We live in an increasingly complex and ambiguous world – sometimes described as supercomplex: ‘a world where nothing can be taken for granted, where no frame of understanding or of action can be entertained with any security’ (Barnett, 2000). Preparing and supporting researchers to engage effectively in such a world has become a key challenge to universities.

The proposed research will explore the attributes required and employed at transition from graduate to postgraduate and into a research-based career. This study will build on the pioneering work of the Caledonian Graduate Centre with Vitae, the Universities of Reading, Manchester and Southampton in developing a researcher’s attribute (disposition and qualities) framework for research students, researchers and research leaders which has benefits that relate to academic development.

A key feature of this research proposal is that it draws together expertise in education research from across the University. The supervisory team (Dr Colin Milligan, Professor Bonnie Steves and Professor David Smith) are specialists in learning communities, graduate researcher education and higher education policy respectively.

Applications are invited for a PhD Research Studentship within the Education Research Area at Glasgow Caledonian University. The studentship is for a period of three years, subject to satisfactory progress and provides payment of tuition fees at the UK/EU rate plus an annual stipend of £13,900 [please note that students from outside the EU are required to pay the difference between International and EU fees, currently this would amount to £6,100 per annum]. The successful candidate will have the opportunity to develop their research skills by contributing to other research activities in the centres for up to six hours each week.

Further details of the studentship including educational requirements and instructions for applicants are available as a PDF document: BeingALearner.pdf

Thursday, 18 June 2009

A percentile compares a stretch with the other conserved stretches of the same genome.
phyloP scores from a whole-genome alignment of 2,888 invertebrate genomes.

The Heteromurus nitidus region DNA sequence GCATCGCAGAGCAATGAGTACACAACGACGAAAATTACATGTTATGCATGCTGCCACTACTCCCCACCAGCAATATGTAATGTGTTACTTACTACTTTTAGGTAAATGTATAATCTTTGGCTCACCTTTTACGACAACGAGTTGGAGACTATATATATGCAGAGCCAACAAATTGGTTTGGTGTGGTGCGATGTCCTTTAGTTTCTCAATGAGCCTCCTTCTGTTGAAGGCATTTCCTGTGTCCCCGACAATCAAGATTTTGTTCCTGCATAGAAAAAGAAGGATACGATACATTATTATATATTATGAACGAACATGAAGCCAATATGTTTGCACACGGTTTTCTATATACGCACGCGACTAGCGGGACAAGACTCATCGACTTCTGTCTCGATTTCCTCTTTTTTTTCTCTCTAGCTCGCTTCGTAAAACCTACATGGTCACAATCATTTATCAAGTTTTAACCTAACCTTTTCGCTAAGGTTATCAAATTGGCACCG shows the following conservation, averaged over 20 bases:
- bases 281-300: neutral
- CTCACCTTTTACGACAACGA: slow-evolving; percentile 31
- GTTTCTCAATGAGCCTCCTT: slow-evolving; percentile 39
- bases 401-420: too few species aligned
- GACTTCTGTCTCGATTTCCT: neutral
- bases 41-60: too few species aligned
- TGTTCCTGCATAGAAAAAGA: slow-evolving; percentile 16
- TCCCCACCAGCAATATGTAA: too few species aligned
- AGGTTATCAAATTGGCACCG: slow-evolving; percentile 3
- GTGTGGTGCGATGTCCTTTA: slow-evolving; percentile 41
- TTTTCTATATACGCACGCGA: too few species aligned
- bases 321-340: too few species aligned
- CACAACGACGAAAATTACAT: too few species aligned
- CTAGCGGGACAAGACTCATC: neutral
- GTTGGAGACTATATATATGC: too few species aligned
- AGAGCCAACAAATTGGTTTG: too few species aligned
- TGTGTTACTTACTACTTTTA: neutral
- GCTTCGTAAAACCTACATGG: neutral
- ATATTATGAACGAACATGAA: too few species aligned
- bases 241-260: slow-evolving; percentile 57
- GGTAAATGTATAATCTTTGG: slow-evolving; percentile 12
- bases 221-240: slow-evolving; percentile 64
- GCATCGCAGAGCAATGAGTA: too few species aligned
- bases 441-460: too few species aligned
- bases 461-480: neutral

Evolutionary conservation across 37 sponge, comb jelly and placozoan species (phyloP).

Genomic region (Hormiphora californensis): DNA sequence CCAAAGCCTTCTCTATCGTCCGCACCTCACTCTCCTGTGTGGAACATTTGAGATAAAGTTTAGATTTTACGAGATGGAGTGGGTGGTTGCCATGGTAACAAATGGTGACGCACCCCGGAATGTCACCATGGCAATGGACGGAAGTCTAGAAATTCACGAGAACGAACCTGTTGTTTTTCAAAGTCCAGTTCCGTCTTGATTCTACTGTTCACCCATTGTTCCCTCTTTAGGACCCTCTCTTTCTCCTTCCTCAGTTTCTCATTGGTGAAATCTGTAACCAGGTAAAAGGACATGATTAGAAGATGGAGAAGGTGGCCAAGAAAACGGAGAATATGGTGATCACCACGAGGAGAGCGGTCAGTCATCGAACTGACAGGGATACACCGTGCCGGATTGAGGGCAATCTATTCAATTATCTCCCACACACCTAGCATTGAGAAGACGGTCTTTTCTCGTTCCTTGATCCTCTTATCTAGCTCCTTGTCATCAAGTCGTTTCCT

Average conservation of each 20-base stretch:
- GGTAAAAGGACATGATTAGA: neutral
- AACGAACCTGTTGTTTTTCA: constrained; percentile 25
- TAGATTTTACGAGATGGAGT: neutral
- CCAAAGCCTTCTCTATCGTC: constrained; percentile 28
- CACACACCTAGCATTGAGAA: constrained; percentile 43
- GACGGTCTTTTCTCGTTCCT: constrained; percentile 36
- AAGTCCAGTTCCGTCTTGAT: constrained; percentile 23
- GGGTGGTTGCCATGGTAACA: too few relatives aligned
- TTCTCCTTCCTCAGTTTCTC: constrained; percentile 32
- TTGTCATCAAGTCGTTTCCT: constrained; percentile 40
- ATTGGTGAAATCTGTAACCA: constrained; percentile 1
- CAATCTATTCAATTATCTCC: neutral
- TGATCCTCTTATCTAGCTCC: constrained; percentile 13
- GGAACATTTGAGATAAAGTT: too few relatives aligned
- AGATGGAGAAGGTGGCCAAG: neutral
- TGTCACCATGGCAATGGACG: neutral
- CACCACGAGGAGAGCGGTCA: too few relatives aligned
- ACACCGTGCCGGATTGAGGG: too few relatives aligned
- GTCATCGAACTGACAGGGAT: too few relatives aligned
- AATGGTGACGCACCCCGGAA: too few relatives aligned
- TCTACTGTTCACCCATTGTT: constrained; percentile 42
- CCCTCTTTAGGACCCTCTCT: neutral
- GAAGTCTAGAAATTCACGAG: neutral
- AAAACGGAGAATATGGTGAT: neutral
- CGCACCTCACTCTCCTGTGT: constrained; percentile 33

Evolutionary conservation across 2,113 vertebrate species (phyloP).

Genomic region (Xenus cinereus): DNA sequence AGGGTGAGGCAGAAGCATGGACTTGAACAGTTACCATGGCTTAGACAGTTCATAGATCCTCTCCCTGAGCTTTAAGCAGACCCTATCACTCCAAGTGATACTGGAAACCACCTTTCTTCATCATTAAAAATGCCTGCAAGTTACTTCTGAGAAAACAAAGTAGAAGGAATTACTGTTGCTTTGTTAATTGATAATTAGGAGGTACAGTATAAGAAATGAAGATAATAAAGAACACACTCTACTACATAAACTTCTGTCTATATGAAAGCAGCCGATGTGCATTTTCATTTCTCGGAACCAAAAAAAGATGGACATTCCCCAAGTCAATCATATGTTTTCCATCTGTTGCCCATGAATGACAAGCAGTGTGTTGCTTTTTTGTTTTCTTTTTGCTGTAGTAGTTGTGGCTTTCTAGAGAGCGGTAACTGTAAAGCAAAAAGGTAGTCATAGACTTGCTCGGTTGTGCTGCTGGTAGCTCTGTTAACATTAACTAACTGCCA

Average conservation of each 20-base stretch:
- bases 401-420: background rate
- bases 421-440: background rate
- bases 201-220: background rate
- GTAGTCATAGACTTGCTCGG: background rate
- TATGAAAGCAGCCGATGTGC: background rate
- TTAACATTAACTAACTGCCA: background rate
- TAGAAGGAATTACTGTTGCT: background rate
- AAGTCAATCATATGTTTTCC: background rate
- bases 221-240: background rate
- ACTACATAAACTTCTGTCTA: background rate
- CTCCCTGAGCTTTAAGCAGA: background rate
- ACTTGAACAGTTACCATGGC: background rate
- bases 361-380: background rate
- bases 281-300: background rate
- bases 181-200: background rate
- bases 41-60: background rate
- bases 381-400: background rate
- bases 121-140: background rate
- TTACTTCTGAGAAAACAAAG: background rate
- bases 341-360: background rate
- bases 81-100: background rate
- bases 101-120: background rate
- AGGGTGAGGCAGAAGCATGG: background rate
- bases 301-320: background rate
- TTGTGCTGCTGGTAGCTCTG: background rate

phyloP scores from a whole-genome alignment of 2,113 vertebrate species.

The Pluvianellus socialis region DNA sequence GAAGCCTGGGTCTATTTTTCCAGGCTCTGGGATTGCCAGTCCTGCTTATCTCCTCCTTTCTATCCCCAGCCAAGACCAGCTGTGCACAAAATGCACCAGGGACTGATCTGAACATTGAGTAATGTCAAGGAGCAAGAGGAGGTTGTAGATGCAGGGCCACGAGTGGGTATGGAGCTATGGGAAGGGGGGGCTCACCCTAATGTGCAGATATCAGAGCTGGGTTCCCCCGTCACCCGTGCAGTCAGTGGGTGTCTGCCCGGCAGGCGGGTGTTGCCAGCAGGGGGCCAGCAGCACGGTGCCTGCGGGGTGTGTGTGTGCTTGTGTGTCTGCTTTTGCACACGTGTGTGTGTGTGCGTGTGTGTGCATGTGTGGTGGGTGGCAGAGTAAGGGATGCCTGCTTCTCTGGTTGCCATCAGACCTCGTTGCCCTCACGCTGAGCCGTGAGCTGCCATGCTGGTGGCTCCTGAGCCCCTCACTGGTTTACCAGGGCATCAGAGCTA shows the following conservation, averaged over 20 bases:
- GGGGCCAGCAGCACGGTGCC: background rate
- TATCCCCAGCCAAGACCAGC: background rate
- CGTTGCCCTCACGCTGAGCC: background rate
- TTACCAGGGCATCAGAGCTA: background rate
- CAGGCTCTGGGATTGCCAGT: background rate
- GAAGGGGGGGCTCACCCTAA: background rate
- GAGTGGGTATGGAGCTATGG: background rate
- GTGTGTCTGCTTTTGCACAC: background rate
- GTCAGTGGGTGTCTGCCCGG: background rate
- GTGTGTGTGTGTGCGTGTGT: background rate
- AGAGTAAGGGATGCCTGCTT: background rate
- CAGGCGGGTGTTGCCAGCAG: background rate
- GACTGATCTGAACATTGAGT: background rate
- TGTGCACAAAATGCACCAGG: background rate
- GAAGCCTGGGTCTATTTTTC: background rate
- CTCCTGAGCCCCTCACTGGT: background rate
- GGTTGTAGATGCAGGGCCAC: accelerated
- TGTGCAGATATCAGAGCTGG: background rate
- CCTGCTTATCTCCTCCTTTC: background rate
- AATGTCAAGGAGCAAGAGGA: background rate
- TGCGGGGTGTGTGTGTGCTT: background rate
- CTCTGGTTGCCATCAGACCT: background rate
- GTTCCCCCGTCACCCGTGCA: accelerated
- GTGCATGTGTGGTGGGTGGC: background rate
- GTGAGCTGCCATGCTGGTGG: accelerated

JISC - Open Educational Resources evaluation and synthesis function

The Caledonian Academy has been funded to carry out the evaluation and synthesis function of the JISC programme on Open Educational Resources. The programme has funded indivudal, subject discipline and insitutional projects, which are expected to make 'a significant amount of existing learning resources freely available online' see: http://www.jisc.ac.uk/whatwedo/programmes/oer.aspx

The evaluation and synthesis function has three strands:
  • A generic framework tool that will provide a strong foundation and common language for collating data from projects. The framework will allow us to structure our interventions with projects, and will be used a means of evaluating the 'openness' of their outcomes.
  • Strand-specific evaluation activities will address how different communities and cultures are progressing towards openness in their shared practice. These will recruit mixed methods to examine social, technical, pedagogical and legal / organisational issues in each strand, and provide a synthesis account detailing barriers and opportunities for change.
  • The final synthesis report will include recommendations to the funders and to the stakeholders represented in the three strands of the programme, and a version of the framework tool for use by the sector to audit progress towards more open practices around educational resources.

Working with consultants Lou McGill and Helen Beetham, Allison Littlejohn is the principal investigator and Karen Smith will lead the individual strand evaluation.

We have a project wiki which will keep you informed about the progress of the project: http://www.caledonianacademy.net/spaces/oer/

International students' experiences of exams

Karen Smith from the Caledonian Academy is part of team who have successfully secured funding from the Centre for Sociology, Anthropology and Politics (part of the Higher Education Academy) for a project to look at international students' experiences of UK exams. Karen will be working with Jackie Riley (School of Engineering and Computing, GCU) and Nick Pilcher (Edinburgh Napier).

Many students find examinations problematic; we argue, however, that the experience is all the more difficult for international students who may have language issues, potentially unrealistic or different expectations of examinations and limited time to acculturate themselves (especially for taught master’s students). The proposed project intends, through in-depth interviews and questionnaires, to explore international students’ expectations and experiences of examinations in Scotland and then to use those research findings to develop an online resource to support exam preparation.

Monday, 18 May 2009

Plans for an International Training Network in Learning innovation

The Caledonian Academy is in discussions with the Caledonian Graduate Centre to plan a joint proposal for a Marie Curie training network during the 2009-10 academic year.

If successful the ‘Learn 2 Work’ programme would be led by Glasgow Caledonian University (Caledonian Academy, the Graduate Centre and two academic schools) in collaboration with around ten leading academic and industry partners from a range of countries across Europe (including the UK, Netherlands, Austria and Germany). The programme would provide a first-rate comprehensive training programme focused at improving the transition between university and the public and private sectors. This Interdisciplinary training network will integrate: